Sweet and Sassy Baby Love – Babies and toddlers bring great joy, love, humor, and even conflict into our lives. But first, we need a passionate encounter, a romance that transcends time.

Christmas Babies is my contribution to Sweet and Sassy Baby Love: ER and Grey’s Anatomy in the NICU.

Dedicated to her patients, the serious Dr. Madelyn Ramsay never had time for fun. An unexpected health problem makes her realize that there’s more to life than just work. She longs to surrender to the magic of love. But can she handle the charming and secretive Dr. Nick Preston who carries his own package of disillusions? Can she allow two newborn twins to worm their way into her heart?

Changing Direction by Mona Risk

How do we act when life deals us a difficult blow? When obstacles stop us at every turn?

Often times we remained frozen in a place where moving becomes difficult or seems impossible. We focus on how we cannot do something versus how we can do something different.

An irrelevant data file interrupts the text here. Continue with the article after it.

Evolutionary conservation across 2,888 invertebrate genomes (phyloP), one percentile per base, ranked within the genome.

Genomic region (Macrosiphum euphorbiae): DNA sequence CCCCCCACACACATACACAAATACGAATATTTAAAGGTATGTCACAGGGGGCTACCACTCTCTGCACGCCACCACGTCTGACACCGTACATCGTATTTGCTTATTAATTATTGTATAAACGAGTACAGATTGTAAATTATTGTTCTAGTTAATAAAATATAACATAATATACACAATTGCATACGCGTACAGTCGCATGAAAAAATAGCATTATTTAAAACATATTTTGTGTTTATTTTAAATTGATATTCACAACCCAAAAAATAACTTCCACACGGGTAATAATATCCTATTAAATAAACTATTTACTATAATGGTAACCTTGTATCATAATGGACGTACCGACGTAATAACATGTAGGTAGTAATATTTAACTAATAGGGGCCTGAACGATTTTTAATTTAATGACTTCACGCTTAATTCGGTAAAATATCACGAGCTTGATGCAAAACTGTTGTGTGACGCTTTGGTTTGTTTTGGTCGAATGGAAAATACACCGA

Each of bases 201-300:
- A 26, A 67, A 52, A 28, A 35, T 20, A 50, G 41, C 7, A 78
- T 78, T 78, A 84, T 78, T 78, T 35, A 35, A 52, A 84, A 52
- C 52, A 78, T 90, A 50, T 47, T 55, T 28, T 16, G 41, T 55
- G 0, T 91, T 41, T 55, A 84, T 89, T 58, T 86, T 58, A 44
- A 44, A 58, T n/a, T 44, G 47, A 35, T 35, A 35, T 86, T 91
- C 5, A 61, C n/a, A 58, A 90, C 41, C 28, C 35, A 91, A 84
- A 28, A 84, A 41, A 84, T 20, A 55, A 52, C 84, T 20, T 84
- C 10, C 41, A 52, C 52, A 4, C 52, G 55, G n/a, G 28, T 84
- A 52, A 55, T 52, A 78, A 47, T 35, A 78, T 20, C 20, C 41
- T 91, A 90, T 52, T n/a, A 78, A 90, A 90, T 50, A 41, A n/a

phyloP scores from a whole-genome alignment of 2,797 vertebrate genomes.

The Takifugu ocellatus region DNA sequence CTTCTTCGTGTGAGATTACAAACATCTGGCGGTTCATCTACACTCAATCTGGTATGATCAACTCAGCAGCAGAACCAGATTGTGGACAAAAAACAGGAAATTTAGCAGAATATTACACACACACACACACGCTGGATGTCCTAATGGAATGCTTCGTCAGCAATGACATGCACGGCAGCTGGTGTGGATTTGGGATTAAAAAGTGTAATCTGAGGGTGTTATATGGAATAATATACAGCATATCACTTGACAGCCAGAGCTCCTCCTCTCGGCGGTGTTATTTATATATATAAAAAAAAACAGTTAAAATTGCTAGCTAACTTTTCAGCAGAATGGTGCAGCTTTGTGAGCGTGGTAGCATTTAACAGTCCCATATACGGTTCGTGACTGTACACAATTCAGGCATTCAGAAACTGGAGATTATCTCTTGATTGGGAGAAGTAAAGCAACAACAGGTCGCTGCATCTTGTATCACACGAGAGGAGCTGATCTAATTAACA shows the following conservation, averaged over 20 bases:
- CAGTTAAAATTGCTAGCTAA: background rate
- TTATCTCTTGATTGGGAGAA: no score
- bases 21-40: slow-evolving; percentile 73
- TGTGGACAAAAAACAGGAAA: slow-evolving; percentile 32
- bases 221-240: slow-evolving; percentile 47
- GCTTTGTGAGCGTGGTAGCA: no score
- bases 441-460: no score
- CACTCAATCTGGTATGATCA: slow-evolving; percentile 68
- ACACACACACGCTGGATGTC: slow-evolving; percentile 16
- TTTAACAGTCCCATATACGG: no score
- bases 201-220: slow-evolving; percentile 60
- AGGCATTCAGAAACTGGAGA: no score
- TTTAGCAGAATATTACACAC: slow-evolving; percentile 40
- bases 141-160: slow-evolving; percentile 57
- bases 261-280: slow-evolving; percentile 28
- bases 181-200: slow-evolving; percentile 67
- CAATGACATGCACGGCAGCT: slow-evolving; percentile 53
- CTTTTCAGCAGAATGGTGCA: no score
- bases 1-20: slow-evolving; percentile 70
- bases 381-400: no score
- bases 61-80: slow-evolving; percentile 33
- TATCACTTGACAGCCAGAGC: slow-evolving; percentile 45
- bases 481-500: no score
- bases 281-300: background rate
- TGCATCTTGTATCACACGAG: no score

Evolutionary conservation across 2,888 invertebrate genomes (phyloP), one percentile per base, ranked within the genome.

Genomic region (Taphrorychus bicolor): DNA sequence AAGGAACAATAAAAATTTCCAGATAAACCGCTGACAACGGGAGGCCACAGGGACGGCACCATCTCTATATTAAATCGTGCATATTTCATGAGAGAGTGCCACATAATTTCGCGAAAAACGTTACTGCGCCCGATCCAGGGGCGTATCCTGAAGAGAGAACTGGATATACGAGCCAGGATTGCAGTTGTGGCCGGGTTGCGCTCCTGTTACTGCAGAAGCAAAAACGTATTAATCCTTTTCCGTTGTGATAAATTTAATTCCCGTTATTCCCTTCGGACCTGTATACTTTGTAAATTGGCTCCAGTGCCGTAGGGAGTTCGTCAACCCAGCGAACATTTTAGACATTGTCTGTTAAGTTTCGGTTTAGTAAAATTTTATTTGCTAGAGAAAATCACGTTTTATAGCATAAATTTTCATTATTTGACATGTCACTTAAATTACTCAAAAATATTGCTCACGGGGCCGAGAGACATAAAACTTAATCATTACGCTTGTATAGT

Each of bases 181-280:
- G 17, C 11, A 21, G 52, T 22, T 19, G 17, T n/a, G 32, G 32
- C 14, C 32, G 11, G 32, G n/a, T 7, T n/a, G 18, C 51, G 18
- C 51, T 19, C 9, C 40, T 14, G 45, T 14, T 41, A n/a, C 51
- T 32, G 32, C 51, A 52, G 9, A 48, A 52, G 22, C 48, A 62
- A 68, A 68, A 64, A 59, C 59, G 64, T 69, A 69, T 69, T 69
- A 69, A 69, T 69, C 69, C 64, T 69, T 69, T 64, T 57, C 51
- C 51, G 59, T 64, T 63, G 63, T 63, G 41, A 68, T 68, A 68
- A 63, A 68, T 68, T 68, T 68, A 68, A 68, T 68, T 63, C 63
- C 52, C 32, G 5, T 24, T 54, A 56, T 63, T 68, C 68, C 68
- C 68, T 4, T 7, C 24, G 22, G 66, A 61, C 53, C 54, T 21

Rather than being stuck in place, change direction and do something different.

As authors writing novels we call it a ‘turning point’.

In tennis championship they call it ‘momentum shift’.

I real life, we often make career shifts or life changes.

No one can predict if changes will be good or bad, but rather than being stuck in a hole that can get deeper why not try something else that can get us moving?

In my Women’s Fiction book ON MY OWN that is part of the anthology: INVINCIBLE, Strong and Fearless, the heroine Monica Roland changes directions three times in her life. These are changes requiring a lot of effort, and even support from people willing to give her a chance to move on and improve.

On Pre-Order: UNFORGETTABLE CHARMER

JUST A QUICK HOP

I LEARNED ABOUT BOATING FROM …
JUST A QUICK HOP by Paul Risk

[as published in BOATING Magazine]
Changing wind and sea conditions dramatically changed this boater’s chances for a safe arrival.

In 2015, we took our Regal 35 SC on a six-day, 800-mile trip from Chicago to Mackinac Island, Michigan. To prepare, I plotted each stopover and secondary/emergency stops in a spreadsheet, and each harbor into my chart plotter.

Each leg was designed to keep at least 20 percent fuel in the tanks by arrival. The boat featured the latest in electronics: a sophisticated chart plotter, three VesselView screens, an EPIRB and two backup handheld VHF radios, in addition to the fixedmount radio, plenty of life vests and signaling equipment.